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Saturday, Jun 30, 2007




The hard part about life is extracting enough novelty from it to keep it interesting, but not so much as to make it intolerably, unbearably, unmanageably, unliveable.



Which is why we have heuristics. Or other simplifying devices like codifications and formulas, recipes and examples, parables and analogies, metaphors and portents.


(Oh, and travel blogs and people like me!)


You know: intellectual tools that help present life as it is: unique,  yet, at the same time, compact and fathomable; and not so overwhelming as to tap us over like so many ten pins standing helpless, in muted anticipation, in some inert line we have been fitting into.


Which (believe it or not) is one reason that I’m about to talk about Iraq, but only as a prelude to talking about my guitar-playing son. And it is also why, along the way, I’ll probably take a detour through Oedipus Rex. Maybe as a means of verifying that this is a travelblog – which is another way of observing that just about everything we think or do has detours and rivulets and tributaries and ultimately feeds into and contributes to the execution of the great journey of life.


 


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Sunday, May 27, 2007

I once had a girl, or should I say . . .”


No, that’s John’s line. Me, being different, mine better start cleaner. Clearer. Something more kosher, like thus:


I once had an acquaintance who wrote songs for a living. Apparently she had a knack for it since she managed to cut 5 records (remember those vinyl things?) and 3 CDs over the past couple decades. Because I had a past life in music (well, after a fashion) sometimes we sat around and kicked song titles or themes about. Just for the jest of it.


”Hey, how about a song about a couple meeting for a date, only they screw up their coordinates and board trains going in opposite directions, and end up in different cities? Call it something like ‘wrong-headed rendezvous’.”

“That’s horrible.”

“You can do better, then go ahead.”

“Well sure. How about the ballad of a guy and girl who fall for each other after he almost drowns and she has to perform mouth-to-mouth resuscitation. Call it ‘breath-taking love’.”

“You really think that’ll sell? Well, no wonder you’re holding chalk in a classroom.”


 


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Tuesday, Mar 13, 2007

There’s a song I have played to death over the years. Still do. One by John Martyn, about “a man in the station/he’s takin’ the next train home”. Actually, Martyn has a couple of versions of it: the original, with his distinctive acoustic six-string, played like it’s a percussive instrument, backed by a slow-burn jazz combo that makes its points with a Gretsch guitar with most of the treble removed, a Fender Rhodes sounding haunting and subdued to start—beginning like the one in John Klemmer’s “Touch”—but then becoming pulsing and insistent—ending like Billy Preston’s work at the close of “Let It Be”. All this held together by a heavy vise of bass and drums. The other version is much more up-beat, Martyn’s voice sounding much less like before, when it seemed to have captured a dude struggling up the back slope of a cocaine ride run its course.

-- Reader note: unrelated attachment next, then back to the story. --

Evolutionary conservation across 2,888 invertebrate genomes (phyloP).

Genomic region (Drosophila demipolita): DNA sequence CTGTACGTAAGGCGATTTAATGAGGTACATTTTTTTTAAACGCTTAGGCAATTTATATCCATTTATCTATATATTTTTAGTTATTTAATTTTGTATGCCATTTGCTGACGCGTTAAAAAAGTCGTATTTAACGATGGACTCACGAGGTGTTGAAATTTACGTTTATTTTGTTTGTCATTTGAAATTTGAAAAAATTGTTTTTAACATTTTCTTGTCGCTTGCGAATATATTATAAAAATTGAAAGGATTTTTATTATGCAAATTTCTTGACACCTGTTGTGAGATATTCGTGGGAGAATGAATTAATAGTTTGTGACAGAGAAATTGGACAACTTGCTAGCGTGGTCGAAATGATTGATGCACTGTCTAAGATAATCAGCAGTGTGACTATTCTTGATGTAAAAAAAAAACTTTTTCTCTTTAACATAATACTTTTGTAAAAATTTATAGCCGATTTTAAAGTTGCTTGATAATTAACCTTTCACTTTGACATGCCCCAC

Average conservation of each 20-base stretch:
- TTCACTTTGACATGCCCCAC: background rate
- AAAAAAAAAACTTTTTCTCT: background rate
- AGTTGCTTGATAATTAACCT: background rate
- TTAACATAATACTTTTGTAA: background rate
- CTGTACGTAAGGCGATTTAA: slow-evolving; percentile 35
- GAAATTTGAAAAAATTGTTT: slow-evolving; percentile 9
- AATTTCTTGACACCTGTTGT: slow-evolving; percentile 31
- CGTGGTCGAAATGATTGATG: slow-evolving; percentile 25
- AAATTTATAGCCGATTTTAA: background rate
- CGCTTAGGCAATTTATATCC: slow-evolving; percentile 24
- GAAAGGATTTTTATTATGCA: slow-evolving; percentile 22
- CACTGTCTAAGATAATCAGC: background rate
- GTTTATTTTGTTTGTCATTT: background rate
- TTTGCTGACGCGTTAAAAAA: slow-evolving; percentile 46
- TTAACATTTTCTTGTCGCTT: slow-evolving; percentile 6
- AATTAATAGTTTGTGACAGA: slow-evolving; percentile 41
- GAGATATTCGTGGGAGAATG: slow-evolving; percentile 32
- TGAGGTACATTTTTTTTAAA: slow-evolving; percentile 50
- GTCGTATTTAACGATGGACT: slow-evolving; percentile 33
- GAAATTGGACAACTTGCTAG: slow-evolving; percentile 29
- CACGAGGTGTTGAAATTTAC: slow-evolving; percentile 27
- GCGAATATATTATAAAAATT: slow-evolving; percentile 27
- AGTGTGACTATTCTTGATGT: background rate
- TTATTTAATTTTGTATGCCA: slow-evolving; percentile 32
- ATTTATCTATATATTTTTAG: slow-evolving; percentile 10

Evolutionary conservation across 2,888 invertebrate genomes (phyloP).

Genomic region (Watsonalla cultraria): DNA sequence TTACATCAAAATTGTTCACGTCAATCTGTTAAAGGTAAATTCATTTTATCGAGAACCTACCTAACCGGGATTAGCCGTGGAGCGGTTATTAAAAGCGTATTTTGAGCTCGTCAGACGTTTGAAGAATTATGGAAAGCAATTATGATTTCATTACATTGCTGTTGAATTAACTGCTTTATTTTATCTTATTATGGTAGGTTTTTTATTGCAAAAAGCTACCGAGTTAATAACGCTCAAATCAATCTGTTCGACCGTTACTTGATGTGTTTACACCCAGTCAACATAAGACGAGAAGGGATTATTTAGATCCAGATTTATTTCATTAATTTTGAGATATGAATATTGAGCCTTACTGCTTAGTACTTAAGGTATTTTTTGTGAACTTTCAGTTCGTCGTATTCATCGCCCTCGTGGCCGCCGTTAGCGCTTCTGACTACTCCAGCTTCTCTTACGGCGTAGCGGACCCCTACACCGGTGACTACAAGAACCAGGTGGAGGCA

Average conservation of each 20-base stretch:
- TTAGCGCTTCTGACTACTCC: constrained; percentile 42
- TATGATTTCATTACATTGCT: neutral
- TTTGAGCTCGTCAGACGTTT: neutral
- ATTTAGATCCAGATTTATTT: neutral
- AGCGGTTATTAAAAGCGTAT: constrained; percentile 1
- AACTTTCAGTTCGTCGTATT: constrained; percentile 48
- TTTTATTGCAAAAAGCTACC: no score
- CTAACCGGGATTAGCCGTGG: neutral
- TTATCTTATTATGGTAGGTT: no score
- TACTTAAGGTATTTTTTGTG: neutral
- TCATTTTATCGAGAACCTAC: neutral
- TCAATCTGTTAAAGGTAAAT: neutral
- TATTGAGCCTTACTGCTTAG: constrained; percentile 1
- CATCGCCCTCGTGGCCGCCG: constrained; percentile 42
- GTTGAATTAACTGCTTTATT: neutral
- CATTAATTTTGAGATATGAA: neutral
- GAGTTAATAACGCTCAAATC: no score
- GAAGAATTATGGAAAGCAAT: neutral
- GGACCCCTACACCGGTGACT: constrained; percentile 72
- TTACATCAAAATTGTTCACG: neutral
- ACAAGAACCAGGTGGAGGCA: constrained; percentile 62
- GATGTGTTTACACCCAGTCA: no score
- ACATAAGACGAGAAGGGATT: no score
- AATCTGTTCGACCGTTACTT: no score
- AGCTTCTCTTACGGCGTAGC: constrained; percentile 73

Still, both commendable efforts, worthy of your time.



This time ‘round, though . . . this time when I actually am in the station, I actually encounter a man in the station . . .  and this time, it is all quite different.


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Saturday, Feb 17, 2007
by tjm Holden

I was in Tokyo for work at The Japan Foundation and ended up at the Mandarin Bar. This watering hole commands the entire 37th floor of the 38-storey building that houses Mandarin Oriental, one of Tokyo’s nascent six-star hotels. Rooms at the MO start at five hundred bucks, which is why I was only having a drink there. As it was, drinks were about 20 smackeroos a pop, which is also why I was there. I wanted to partake of what surely is one of Tokyo’s most expensive pubs. As dear as it may be, if drink is your thing then you should consider going. And if you go I would recommend the Martinis. Ample in portion, very dry, chilled, and shaken, and probably strong enough to stop a rampaging rhino at fifty furlongs.


The Manhattans were not bad, apparently, as the woman seated next to me was quickly learning. Red (were both the drink and her cheeks), with enough whiskey to make “s” quickly transmogrify into “th” (and occasionally x, y and z). This inadvertent seatmate introduced herself as Sachiko (which, soon enough sounded seriously like “Thathiko”) and after the slow dance of “how-and-who-are-you”s, and the magic elixir of a softly-lit, tastefully understated, but glistening, vibrant, barroom full of sleek, well-appointed, self-satisfied people, Sachiko and I were quickly moving toward shoulder-to-shoulder camaraderie.


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